I enjoy spending time with intelligent people (of both sexes) who use their intelligence to make the world a better place.  I count all of you among those people, and want to say thank you for sharing your time with me over this past year.

Big hugs for the New Year! May 2012 be filled with laughter, joy, intelligent conversation, good food, and good friends.

I apologize in advance as I will be putting blogging on the back burner (except, perhaps for a couple of posts) as I focus on the experience and the journey in Slovakia. I leave in two days!

Discussion, Debate and Blogging Etiquette

One of the most amazing things about joining the blogging world is the opportunity to learn from other people. I don’t always read something I agree with, and I’m sure that many people don’t always agree with me. But, by reading other people’s ideas and perspectives on life, I clarify my own stance and often even understand issues from a different perspective.

I love the exchange of ideas.

When I first started blogging, I didn’t make many comments. I was afraid that commenting on other people’s posts was somehow intruding and that nobody really cared what I had to say. But, eventually I came to realize that a post without comments might as well be a post into a private journal. If that is the case, and if you are not going to interact with fellow bloggers, then why blog in the first place?

There is a danger, however, in commenting and responding to comments. It lies in the fact that we are communicating only through technology. Without face to face contact (and sometimes even with it) meanings can be misunderstood and interpreted incorrectly. Perhaps someone makes a sarcastic comment in good fun, but if you are only friends via this virtual tool, sometimes that sarcasm can be misunderstood.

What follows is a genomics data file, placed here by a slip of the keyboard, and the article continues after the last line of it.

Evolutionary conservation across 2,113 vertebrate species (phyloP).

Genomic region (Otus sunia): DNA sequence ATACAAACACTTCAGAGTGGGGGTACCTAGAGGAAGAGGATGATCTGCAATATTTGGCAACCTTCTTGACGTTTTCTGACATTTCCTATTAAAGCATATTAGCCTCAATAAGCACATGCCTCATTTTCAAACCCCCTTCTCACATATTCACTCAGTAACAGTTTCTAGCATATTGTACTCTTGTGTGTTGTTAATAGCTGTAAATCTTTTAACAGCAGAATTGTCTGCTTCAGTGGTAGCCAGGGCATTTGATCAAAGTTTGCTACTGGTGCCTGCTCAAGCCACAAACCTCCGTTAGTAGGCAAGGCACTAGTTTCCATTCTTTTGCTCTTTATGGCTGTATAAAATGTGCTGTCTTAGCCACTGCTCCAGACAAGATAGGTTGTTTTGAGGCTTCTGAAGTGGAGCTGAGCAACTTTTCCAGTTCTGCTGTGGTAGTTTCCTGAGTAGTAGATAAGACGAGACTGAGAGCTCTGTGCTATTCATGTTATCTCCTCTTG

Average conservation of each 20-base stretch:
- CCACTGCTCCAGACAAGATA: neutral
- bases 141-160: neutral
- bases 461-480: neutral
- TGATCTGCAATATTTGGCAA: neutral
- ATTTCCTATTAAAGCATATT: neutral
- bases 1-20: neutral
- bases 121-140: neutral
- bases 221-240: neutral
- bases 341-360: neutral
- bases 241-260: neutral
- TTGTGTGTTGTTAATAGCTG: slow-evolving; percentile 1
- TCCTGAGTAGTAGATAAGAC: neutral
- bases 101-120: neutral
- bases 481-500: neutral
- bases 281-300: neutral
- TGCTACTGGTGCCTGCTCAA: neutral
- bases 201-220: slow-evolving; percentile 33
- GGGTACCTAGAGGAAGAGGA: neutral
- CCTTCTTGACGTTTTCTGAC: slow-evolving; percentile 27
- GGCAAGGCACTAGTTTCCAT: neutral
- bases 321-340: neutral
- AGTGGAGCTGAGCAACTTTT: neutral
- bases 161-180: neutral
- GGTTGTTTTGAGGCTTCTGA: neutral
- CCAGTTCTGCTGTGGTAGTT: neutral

Yet, as I get to know my fellow bloggers, I feel like I’ve established a relationship based on trust and a mutual respect for each other. We may not agree on everything, and life would be boring if we did, but we respect each other’s right to their beliefs and their right to write about those beliefs.  If I completely disagree with a person, I either do not respond, or try to respond with a question to promote discussion.

While I doubt my stance on things like religion, politics, women’s rights, war, education, etc. will ever do a complete 180, I am always open to a new way of looking at things. I don’t believe that any issues is completely black or white, but that every issue and situation needs to be judged from a variety of perspectives.

In other words, there is no ONE truth, but multi-faceted truths that lie somewhere between two sides.

I now find myself unintentionally embroiled in a debate of two truths. I’m not going to go into specifics, although most of my readers will know what I am talking about. Basically, the problem comes down to two people who don’t agree and one person who won’t let go. It also boils down to the issue of blogging etiquette.

What is blogging etiquette?

This complicated world of blogging introduces so many challenges in communication, that once in a while it is good to stop and think about how we interact with others. Here are some of the questions that have popped into my head at one time or another, followed by my (uninformed) opinion on the answer. Feel free to add more ideas below: